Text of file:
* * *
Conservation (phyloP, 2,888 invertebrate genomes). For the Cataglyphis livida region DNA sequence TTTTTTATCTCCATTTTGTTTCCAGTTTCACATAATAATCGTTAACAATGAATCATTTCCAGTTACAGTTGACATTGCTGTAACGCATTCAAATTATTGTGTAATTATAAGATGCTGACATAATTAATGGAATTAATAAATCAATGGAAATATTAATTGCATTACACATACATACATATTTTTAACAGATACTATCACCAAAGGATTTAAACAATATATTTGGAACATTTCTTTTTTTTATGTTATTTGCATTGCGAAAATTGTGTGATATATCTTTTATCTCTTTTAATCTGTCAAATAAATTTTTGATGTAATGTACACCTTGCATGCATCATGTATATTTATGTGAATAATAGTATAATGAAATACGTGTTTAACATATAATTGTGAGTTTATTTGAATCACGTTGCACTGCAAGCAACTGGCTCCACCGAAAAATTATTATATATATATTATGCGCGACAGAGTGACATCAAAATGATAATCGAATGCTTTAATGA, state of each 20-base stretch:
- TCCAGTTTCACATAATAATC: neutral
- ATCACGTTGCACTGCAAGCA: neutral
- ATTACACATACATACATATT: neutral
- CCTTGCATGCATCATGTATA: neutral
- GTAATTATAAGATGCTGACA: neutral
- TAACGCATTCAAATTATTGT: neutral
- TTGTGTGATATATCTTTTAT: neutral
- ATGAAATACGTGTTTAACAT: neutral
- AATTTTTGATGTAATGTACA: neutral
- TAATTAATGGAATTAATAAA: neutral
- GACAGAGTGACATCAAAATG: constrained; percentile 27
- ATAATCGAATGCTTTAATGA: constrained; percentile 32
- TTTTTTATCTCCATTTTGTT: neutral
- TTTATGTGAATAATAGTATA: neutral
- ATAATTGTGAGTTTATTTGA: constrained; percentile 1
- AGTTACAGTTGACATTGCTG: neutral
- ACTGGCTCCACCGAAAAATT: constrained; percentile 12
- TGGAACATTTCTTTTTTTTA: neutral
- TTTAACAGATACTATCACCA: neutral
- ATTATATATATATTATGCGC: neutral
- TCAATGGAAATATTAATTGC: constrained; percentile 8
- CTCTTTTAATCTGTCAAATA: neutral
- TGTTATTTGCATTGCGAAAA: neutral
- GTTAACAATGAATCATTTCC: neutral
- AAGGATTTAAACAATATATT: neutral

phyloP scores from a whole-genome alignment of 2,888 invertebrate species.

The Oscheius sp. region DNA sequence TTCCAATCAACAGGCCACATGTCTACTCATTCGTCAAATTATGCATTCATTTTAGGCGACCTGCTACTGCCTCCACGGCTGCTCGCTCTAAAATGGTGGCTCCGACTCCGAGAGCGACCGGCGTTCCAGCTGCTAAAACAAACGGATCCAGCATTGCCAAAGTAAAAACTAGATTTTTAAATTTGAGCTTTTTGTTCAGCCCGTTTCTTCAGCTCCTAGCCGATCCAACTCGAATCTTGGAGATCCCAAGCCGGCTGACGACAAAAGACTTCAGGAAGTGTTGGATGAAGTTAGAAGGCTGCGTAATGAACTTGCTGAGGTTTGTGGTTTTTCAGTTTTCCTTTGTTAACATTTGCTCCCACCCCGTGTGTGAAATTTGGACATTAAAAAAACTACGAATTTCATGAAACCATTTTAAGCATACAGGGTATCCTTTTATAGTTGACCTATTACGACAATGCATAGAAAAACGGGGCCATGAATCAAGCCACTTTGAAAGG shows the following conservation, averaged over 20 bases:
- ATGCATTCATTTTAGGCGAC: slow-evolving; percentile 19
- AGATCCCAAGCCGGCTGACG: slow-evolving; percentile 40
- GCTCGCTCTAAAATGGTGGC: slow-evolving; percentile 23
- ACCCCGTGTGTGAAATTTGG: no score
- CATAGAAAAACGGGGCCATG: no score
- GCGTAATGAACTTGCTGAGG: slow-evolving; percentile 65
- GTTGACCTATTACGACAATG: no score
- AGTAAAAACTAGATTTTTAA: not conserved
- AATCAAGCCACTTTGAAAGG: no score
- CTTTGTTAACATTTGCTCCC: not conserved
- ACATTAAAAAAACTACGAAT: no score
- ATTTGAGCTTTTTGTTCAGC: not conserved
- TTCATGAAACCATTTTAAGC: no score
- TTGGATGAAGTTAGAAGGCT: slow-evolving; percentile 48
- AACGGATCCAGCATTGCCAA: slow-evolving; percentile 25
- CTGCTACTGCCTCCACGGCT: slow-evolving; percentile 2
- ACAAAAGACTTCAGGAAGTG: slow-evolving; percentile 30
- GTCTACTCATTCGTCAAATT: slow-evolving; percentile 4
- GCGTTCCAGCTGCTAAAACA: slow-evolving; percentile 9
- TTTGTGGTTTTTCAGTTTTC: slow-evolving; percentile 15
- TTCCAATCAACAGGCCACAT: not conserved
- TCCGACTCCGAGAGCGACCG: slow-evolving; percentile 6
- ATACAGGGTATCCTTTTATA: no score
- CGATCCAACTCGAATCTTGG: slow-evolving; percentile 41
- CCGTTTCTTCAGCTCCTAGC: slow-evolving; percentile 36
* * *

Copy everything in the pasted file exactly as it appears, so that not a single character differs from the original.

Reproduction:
Conservation (phyloP, 2,888 invertebrate genomes). For the Cataglyphis livida region DNA sequence TTTTTTATCTCCATTTTGTTTCCAGTTTCACATAATAATCGTTAACAATGAATCATTTCCAGTTACAGTTGACATTGCTGTAACGCATTCAAATTATTGTGTAATTATAAGATGCTGACATAATTAATGGAATTAATAAATCAATGGAAATATTAATTGCATTACACATACATACATATTTTTAACAGATACTATCACCAAAGGATTTAAACAATATATTTGGAACATTTCTTTTTTTTATGTTATTTGCATTGCGAAAATTGTGTGATATATCTTTTATCTCTTTTAATCTGTCAAATAAATTTTTGATGTAATGTACACCTTGCATGCATCATGTATATTTATGTGAATAATAGTATAATGAAATACGTGTTTAACATATAATTGTGAGTTTATTTGAATCACGTTGCACTGCAAGCAACTGGCTCCACCGAAAAATTATTATATATATATTATGCGCGACAGAGTGACATCAAAATGATAATCGAATGCTTTAATGA, state of each 20-base stretch:
- TCCAGTTTCACATAATAATC: neutral
- ATCACGTTGCACTGCAAGCA: neutral
- ATTACACATACATACATATT: neutral
- CCTTGCATGCATCATGTATA: neutral
- GTAATTATAAGATGCTGACA: neutral
- TAACGCATTCAAATTATTGT: neutral
- TTGTGTGATATATCTTTTAT: neutral
- ATGAAATACGTGTTTAACAT: neutral
- AATTTTTGATGTAATGTACA: neutral
- TAATTAATGGAATTAATAAA: neutral
- GACAGAGTGACATCAAAATG: constrained; percentile 27
- ATAATCGAATGCTTTAATGA: constrained; percentile 32
- TTTTTTATCTCCATTTTGTT: neutral
- TTTATGTGAATAATAGTATA: neutral
- ATAATTGTGAGTTTATTTGA: constrained; percentile 1
- AGTTACAGTTGACATTGCTG: neutral
- ACTGGCTCCACCGAAAAATT: constrained; percentile 12
- TGGAACATTTCTTTTTTTTA: neutral
- TTTAACAGATACTATCACCA: neutral
- ATTATATATATATTATGCGC: neutral
- TCAATGGAAATATTAATTGC: constrained; percentile 8
- CTCTTTTAATCTGTCAAATA: neutral
- TGTTATTTGCATTGCGAAAA: neutral
- GTTAACAATGAATCATTTCC: neutral
- AAGGATTTAAACAATATATT: neutral

phyloP scores from a whole-genome alignment of 2,888 invertebrate species.

The Oscheius sp. region DNA sequence TTCCAATCAACAGGCCACATGTCTACTCATTCGTCAAATTATGCATTCATTTTAGGCGACCTGCTACTGCCTCCACGGCTGCTCGCTCTAAAATGGTGGCTCCGACTCCGAGAGCGACCGGCGTTCCAGCTGCTAAAACAAACGGATCCAGCATTGCCAAAGTAAAAACTAGATTTTTAAATTTGAGCTTTTTGTTCAGCCCGTTTCTTCAGCTCCTAGCCGATCCAACTCGAATCTTGGAGATCCCAAGCCGGCTGACGACAAAAGACTTCAGGAAGTGTTGGATGAAGTTAGAAGGCTGCGTAATGAACTTGCTGAGGTTTGTGGTTTTTCAGTTTTCCTTTGTTAACATTTGCTCCCACCCCGTGTGTGAAATTTGGACATTAAAAAAACTACGAATTTCATGAAACCATTTTAAGCATACAGGGTATCCTTTTATAGTTGACCTATTACGACAATGCATAGAAAAACGGGGCCATGAATCAAGCCACTTTGAAAGG shows the following conservation, averaged over 20 bases:
- ATGCATTCATTTTAGGCGAC: slow-evolving; percentile 19
- AGATCCCAAGCCGGCTGACG: slow-evolving; percentile 40
- GCTCGCTCTAAAATGGTGGC: slow-evolving; percentile 23
- ACCCCGTGTGTGAAATTTGG: no score
- CATAGAAAAACGGGGCCATG: no score
- GCGTAATGAACTTGCTGAGG: slow-evolving; percentile 65
- GTTGACCTATTACGACAATG: no score
- AGTAAAAACTAGATTTTTAA: not conserved
- AATCAAGCCACTTTGAAAGG: no score
- CTTTGTTAACATTTGCTCCC: not conserved
- ACATTAAAAAAACTACGAAT: no score
- ATTTGAGCTTTTTGTTCAGC: not conserved
- TTCATGAAACCATTTTAAGC: no score
- TTGGATGAAGTTAGAAGGCT: slow-evolving; percentile 48
- AACGGATCCAGCATTGCCAA: slow-evolving; percentile 25
- CTGCTACTGCCTCCACGGCT: slow-evolving; percentile 2
- ACAAAAGACTTCAGGAAGTG: slow-evolving; percentile 30
- GTCTACTCATTCGTCAAATT: slow-evolving; percentile 4
- GCGTTCCAGCTGCTAAAACA: slow-evolving; percentile 9
- TTTGTGGTTTTTCAGTTTTC: slow-evolving; percentile 15
- TTCCAATCAACAGGCCACAT: not conserved
- TCCGACTCCGAGAGCGACCG: slow-evolving; percentile 6
- ATACAGGGTATCCTTTTATA: no score
- CGATCCAACTCGAATCTTGG: slow-evolving; percentile 41
- CCGTTTCTTCAGCTCCTAGC: slow-evolving; percentile 36